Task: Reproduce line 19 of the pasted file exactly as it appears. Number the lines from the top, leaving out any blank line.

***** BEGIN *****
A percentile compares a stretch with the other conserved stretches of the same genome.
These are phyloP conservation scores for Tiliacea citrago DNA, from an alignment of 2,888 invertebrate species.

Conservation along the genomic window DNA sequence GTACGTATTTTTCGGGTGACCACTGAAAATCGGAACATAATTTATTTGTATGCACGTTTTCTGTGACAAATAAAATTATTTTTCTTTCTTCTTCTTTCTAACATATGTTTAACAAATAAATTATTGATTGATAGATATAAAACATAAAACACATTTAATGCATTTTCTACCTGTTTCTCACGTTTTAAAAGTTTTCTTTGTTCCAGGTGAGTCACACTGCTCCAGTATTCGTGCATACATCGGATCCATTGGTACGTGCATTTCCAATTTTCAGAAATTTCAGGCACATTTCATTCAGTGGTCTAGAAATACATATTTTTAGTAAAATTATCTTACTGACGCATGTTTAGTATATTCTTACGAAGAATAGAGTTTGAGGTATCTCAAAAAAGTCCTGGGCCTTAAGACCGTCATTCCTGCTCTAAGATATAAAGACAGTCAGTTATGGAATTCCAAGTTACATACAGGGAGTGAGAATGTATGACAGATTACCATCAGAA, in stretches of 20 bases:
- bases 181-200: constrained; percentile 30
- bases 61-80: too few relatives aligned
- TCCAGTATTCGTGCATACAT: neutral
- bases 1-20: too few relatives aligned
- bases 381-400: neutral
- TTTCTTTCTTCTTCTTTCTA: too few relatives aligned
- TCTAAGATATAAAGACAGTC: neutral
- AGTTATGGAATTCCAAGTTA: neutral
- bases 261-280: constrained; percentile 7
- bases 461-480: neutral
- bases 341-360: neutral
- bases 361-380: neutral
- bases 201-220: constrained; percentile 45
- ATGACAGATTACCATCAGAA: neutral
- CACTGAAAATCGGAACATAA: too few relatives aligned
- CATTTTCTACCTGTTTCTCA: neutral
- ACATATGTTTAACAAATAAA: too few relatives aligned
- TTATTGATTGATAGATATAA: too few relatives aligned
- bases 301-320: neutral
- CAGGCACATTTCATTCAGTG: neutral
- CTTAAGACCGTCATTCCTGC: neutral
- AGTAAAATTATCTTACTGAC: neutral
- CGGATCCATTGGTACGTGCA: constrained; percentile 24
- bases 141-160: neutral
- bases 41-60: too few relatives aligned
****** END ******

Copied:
- CATTTTCTACCTGTTTCTCA: neutral